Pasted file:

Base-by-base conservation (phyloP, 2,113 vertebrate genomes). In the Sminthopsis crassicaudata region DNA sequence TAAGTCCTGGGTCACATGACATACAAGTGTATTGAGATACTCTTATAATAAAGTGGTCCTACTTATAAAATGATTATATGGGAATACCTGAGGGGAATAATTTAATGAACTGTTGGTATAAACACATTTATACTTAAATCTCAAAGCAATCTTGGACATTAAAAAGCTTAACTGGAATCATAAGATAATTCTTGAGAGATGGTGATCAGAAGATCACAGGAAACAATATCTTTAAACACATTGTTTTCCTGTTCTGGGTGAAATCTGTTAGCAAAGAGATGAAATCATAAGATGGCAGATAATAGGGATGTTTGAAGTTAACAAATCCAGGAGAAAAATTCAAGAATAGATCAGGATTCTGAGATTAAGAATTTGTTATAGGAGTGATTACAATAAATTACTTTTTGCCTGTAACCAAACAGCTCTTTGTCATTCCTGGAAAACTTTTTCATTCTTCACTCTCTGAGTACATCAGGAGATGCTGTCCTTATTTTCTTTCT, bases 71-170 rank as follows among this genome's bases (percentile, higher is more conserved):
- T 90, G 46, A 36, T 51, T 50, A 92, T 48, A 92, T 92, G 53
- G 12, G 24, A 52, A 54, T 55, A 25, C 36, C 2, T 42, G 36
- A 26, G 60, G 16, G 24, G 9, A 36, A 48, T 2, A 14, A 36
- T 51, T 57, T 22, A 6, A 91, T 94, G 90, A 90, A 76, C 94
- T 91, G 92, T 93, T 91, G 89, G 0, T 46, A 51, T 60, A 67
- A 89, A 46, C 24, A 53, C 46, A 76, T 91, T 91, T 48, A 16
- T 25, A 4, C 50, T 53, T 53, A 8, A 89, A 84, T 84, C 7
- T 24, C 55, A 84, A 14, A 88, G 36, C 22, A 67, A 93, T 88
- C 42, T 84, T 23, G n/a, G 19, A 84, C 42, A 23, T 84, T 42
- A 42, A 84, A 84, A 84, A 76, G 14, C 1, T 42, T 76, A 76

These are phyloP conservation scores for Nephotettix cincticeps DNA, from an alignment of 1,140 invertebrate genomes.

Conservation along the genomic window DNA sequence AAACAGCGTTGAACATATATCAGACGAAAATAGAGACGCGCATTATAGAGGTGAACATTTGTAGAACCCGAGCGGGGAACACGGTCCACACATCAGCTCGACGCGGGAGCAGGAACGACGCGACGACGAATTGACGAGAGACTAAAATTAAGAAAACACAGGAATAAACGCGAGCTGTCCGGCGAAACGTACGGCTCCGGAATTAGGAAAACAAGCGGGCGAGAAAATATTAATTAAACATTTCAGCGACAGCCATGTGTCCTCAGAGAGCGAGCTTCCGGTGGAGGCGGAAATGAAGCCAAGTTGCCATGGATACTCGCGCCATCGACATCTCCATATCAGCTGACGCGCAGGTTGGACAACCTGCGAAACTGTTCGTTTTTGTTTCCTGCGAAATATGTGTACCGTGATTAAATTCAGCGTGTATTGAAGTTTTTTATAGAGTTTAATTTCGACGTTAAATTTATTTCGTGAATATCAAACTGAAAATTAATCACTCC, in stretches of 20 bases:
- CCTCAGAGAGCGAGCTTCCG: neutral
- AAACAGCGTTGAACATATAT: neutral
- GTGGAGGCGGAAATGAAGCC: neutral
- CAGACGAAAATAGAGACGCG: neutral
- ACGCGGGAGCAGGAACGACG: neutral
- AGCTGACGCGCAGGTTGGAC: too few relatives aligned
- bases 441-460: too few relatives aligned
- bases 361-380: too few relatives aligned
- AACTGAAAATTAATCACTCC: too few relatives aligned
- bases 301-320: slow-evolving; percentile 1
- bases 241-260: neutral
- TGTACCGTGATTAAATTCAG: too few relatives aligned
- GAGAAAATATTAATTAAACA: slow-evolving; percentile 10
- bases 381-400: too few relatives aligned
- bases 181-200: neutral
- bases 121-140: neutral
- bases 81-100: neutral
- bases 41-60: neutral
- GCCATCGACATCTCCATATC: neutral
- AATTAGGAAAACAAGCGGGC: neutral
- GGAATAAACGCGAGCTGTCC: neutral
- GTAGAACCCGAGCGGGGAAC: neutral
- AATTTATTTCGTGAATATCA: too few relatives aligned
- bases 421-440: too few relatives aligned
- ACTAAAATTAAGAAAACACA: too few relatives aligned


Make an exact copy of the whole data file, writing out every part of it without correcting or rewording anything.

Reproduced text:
Base-by-base conservation (phyloP, 2,113 vertebrate genomes). In the Sminthopsis crassicaudata region DNA sequence TAAGTCCTGGGTCACATGACATACAAGTGTATTGAGATACTCTTATAATAAAGTGGTCCTACTTATAAAATGATTATATGGGAATACCTGAGGGGAATAATTTAATGAACTGTTGGTATAAACACATTTATACTTAAATCTCAAAGCAATCTTGGACATTAAAAAGCTTAACTGGAATCATAAGATAATTCTTGAGAGATGGTGATCAGAAGATCACAGGAAACAATATCTTTAAACACATTGTTTTCCTGTTCTGGGTGAAATCTGTTAGCAAAGAGATGAAATCATAAGATGGCAGATAATAGGGATGTTTGAAGTTAACAAATCCAGGAGAAAAATTCAAGAATAGATCAGGATTCTGAGATTAAGAATTTGTTATAGGAGTGATTACAATAAATTACTTTTTGCCTGTAACCAAACAGCTCTTTGTCATTCCTGGAAAACTTTTTCATTCTTCACTCTCTGAGTACATCAGGAGATGCTGTCCTTATTTTCTTTCT, bases 71-170 rank as follows among this genome's bases (percentile, higher is more conserved):
- T 90, G 46, A 36, T 51, T 50, A 92, T 48, A 92, T 92, G 53
- G 12, G 24, A 52, A 54, T 55, A 25, C 36, C 2, T 42, G 36
- A 26, G 60, G 16, G 24, G 9, A 36, A 48, T 2, A 14, A 36
- T 51, T 57, T 22, A 6, A 91, T 94, G 90, A 90, A 76, C 94
- T 91, G 92, T 93, T 91, G 89, G 0, T 46, A 51, T 60, A 67
- A 89, A 46, C 24, A 53, C 46, A 76, T 91, T 91, T 48, A 16
- T 25, A 4, C 50, T 53, T 53, A 8, A 89, A 84, T 84, C 7
- T 24, C 55, A 84, A 14, A 88, G 36, C 22, A 67, A 93, T 88
- C 42, T 84, T 23, G n/a, G 19, A 84, C 42, A 23, T 84, T 42
- A 42, A 84, A 84, A 84, A 76, G 14, C 1, T 42, T 76, A 76

These are phyloP conservation scores for Nephotettix cincticeps DNA, from an alignment of 1,140 invertebrate genomes.

Conservation along the genomic window DNA sequence AAACAGCGTTGAACATATATCAGACGAAAATAGAGACGCGCATTATAGAGGTGAACATTTGTAGAACCCGAGCGGGGAACACGGTCCACACATCAGCTCGACGCGGGAGCAGGAACGACGCGACGACGAATTGACGAGAGACTAAAATTAAGAAAACACAGGAATAAACGCGAGCTGTCCGGCGAAACGTACGGCTCCGGAATTAGGAAAACAAGCGGGCGAGAAAATATTAATTAAACATTTCAGCGACAGCCATGTGTCCTCAGAGAGCGAGCTTCCGGTGGAGGCGGAAATGAAGCCAAGTTGCCATGGATACTCGCGCCATCGACATCTCCATATCAGCTGACGCGCAGGTTGGACAACCTGCGAAACTGTTCGTTTTTGTTTCCTGCGAAATATGTGTACCGTGATTAAATTCAGCGTGTATTGAAGTTTTTTATAGAGTTTAATTTCGACGTTAAATTTATTTCGTGAATATCAAACTGAAAATTAATCACTCC, in stretches of 20 bases:
- CCTCAGAGAGCGAGCTTCCG: neutral
- AAACAGCGTTGAACATATAT: neutral
- GTGGAGGCGGAAATGAAGCC: neutral
- CAGACGAAAATAGAGACGCG: neutral
- ACGCGGGAGCAGGAACGACG: neutral
- AGCTGACGCGCAGGTTGGAC: too few relatives aligned
- bases 441-460: too few relatives aligned
- bases 361-380: too few relatives aligned
- AACTGAAAATTAATCACTCC: too few relatives aligned
- bases 301-320: slow-evolving; percentile 1
- bases 241-260: neutral
- TGTACCGTGATTAAATTCAG: too few relatives aligned
- GAGAAAATATTAATTAAACA: slow-evolving; percentile 10
- bases 381-400: too few relatives aligned
- bases 181-200: neutral
- bases 121-140: neutral
- bases 81-100: neutral
- bases 41-60: neutral
- GCCATCGACATCTCCATATC: neutral
- AATTAGGAAAACAAGCGGGC: neutral
- GGAATAAACGCGAGCTGTCC: neutral
- GTAGAACCCGAGCGGGGAAC: neutral
- AATTTATTTCGTGAATATCA: too few relatives aligned
- bases 421-440: too few relatives aligned
- ACTAAAATTAAGAAAACACA: too few relatives aligned